Tourism facilities to pay levy in new law

Hotels, among other establishments, have been remitting the levy.

Friday February 26 2016

Expedition lovers will enjoy this luxurious retreat in Meru. The Tourism Fund, gazetted in November last year, also requires homestays, hostels and supermarkets running restaurants to pay the levy. PHOTO | COURTESY

Expedition lovers will enjoy this luxurious retreat in Meru. The Tourism Fund, gazetted in November last year, requires homestays, hostels and supermarkets running restaurants to pay the levy. PHOTO | COURTESY 

By MATHIAS RINGA
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Apartments, villas and cottages engaged in tourism have been directed to pay a two-per cent levy in line with regulations introduced last year.

The Tourism Fund, gazetted in November last year, also requires homestays, hostels and supermarkets running restaurants to pay the levy.

Any tourism establishment whose gross sales on food, drinks and accommodation amount to at least Sh250,000 a month is required to pay.

Hotels, among other establishments, have been remitting the levy.

On Thursday, Tourism Fund Chief Executive Joseph Cherutoi warned establishments that fail to comply that they risked prosecution.

He said owners of apartments, villas and cottages that were not paying the levy were competing with hotels unfairly.

“We have a mandate to auction the property of businesses that do not remit the two per cent levy,” Mr Cherutoi warned.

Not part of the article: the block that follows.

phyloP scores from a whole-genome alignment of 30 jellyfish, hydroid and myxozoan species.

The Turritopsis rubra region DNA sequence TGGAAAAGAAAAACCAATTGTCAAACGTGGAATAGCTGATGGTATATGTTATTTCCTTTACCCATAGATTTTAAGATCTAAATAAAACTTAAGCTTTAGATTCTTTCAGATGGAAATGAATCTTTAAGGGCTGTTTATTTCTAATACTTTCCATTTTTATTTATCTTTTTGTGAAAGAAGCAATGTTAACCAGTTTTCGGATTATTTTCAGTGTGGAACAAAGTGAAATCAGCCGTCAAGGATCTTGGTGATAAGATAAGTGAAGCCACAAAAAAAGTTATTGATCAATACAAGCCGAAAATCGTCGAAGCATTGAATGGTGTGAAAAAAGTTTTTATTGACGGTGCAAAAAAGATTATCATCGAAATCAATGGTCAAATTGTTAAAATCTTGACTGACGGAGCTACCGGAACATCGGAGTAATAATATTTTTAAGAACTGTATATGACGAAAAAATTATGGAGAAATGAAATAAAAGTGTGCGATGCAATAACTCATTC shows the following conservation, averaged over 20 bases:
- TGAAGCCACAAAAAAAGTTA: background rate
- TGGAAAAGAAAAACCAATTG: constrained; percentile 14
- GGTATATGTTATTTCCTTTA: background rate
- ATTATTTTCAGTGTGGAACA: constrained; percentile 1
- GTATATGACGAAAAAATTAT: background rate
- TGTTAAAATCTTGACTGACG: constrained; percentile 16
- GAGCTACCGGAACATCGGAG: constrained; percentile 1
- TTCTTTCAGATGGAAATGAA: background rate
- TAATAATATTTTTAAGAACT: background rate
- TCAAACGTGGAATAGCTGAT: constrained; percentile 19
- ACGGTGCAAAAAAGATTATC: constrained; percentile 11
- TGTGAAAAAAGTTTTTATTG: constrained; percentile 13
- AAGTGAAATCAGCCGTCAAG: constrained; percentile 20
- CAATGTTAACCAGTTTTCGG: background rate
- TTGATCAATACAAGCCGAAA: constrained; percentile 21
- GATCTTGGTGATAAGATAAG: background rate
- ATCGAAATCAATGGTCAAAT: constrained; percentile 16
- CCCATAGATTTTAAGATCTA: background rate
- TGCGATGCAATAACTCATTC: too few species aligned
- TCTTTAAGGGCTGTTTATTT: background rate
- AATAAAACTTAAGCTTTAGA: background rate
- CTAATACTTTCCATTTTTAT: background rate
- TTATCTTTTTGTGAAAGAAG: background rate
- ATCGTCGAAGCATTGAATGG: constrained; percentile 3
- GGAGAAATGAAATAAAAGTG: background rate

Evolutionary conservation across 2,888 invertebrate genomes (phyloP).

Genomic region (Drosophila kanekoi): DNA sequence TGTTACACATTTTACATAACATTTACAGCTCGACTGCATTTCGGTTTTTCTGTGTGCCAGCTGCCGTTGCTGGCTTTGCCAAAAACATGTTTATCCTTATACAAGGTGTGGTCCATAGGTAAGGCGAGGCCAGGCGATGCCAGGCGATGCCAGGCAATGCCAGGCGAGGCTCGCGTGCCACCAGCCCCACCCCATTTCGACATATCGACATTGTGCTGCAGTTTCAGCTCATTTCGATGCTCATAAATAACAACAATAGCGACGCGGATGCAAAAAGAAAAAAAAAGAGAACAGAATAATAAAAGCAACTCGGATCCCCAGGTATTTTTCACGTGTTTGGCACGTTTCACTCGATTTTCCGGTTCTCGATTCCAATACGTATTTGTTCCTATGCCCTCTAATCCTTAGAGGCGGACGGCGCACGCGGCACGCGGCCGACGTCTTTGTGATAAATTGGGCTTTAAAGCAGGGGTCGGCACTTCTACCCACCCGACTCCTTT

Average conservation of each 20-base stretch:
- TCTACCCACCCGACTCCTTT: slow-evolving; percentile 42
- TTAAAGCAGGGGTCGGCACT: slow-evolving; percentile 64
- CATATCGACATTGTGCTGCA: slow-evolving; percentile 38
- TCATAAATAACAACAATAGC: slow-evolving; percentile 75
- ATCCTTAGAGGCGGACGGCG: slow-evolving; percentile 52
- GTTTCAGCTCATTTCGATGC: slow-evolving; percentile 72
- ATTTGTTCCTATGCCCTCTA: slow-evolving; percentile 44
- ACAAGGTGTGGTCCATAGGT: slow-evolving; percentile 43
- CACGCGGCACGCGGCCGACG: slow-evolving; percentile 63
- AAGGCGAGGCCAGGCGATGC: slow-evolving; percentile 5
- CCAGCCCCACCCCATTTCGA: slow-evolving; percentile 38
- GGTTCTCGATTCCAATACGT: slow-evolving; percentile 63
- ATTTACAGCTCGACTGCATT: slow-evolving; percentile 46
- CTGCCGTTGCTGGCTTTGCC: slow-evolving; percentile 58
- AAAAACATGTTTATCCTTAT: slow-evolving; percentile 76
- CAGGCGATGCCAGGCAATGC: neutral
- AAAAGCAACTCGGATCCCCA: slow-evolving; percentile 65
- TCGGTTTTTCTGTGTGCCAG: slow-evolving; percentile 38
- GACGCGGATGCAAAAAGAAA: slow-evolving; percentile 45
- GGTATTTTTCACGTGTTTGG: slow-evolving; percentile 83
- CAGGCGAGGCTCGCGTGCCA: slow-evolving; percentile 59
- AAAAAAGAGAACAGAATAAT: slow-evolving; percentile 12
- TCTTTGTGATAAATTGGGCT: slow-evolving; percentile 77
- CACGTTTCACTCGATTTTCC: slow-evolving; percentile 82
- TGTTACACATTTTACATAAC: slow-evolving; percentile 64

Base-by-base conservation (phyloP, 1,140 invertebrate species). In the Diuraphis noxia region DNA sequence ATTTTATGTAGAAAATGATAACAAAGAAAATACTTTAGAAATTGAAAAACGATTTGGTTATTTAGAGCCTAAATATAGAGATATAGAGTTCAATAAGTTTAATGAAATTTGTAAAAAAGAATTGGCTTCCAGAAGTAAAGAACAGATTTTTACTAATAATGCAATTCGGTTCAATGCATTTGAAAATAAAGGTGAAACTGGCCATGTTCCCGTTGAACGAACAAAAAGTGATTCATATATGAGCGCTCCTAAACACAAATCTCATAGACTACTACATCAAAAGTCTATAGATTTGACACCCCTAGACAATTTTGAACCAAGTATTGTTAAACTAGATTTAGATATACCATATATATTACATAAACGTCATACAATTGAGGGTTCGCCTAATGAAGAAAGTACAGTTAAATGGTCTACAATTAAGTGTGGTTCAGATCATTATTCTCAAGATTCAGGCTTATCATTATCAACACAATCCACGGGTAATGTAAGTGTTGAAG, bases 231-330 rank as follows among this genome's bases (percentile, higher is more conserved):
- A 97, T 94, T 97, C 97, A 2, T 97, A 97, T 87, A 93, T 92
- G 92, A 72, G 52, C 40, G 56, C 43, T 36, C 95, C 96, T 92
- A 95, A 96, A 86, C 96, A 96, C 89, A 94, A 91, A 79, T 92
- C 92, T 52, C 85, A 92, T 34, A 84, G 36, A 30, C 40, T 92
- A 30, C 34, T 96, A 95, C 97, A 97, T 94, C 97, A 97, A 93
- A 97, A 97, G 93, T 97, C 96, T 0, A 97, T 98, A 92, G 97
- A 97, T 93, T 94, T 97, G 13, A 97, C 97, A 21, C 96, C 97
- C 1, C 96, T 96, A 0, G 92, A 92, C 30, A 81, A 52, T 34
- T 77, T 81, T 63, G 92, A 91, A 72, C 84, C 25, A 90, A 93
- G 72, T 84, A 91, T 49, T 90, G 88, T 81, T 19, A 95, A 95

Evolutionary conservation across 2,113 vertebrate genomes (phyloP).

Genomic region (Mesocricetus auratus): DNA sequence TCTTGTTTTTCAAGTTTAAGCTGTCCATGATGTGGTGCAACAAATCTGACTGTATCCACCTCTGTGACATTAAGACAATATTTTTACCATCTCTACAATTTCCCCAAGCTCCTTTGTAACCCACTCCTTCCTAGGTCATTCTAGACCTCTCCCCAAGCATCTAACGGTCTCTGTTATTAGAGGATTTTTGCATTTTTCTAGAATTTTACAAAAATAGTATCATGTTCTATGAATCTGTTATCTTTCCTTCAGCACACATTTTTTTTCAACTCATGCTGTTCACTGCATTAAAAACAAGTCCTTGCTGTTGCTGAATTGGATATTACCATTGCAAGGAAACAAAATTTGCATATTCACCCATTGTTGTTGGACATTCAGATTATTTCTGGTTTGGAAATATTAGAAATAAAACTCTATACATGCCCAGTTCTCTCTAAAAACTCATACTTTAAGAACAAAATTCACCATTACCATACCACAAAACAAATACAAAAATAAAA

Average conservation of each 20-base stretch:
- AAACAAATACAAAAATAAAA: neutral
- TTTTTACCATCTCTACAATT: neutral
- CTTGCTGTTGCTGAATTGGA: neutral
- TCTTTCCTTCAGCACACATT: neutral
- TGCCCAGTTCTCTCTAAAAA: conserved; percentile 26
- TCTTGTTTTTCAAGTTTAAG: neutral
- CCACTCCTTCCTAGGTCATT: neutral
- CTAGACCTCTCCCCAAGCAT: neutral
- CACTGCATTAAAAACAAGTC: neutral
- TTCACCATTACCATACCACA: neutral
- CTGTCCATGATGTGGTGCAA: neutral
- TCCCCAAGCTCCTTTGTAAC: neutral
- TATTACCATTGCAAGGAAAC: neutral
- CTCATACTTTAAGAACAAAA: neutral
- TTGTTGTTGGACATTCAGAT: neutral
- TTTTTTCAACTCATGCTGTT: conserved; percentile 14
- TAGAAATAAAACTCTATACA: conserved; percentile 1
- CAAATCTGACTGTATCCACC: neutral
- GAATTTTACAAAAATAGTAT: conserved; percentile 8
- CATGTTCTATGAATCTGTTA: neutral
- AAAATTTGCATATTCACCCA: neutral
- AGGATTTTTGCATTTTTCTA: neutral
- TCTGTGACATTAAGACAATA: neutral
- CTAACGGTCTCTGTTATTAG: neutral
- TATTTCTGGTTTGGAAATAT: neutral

He also called on the owners of new establishments to register with his organisation. “All tourism establishments are required to register with us within 30 days of operation,” he said.

Mr Cherutoi said apartments that had complied with the regulations, include Medina Palms, Watamu in Kilifi County, Cowrie Shell Beach Apartments and Nyali Holiday Homes in Mombasa County.

Supermarkets that have complied are Eastmatt in Nairobi County and Maathai in Nyeri County.

Kenya Association of Hotelkeepers and Caterers Coast executive officer Sam Ikwaye said the levy was an excellent regulation that would address unfair competition in the industry.

He said hotels had been facing unfair competition from apartments, villas and cottages, which were not paying the levy.

“The regulation will realise more revenue to fund marketing campaigns in international markets and help revive the sector,” he said.

“The financing of hospitality training institutions will create more opportunities for hotel workers and youth,” he added.

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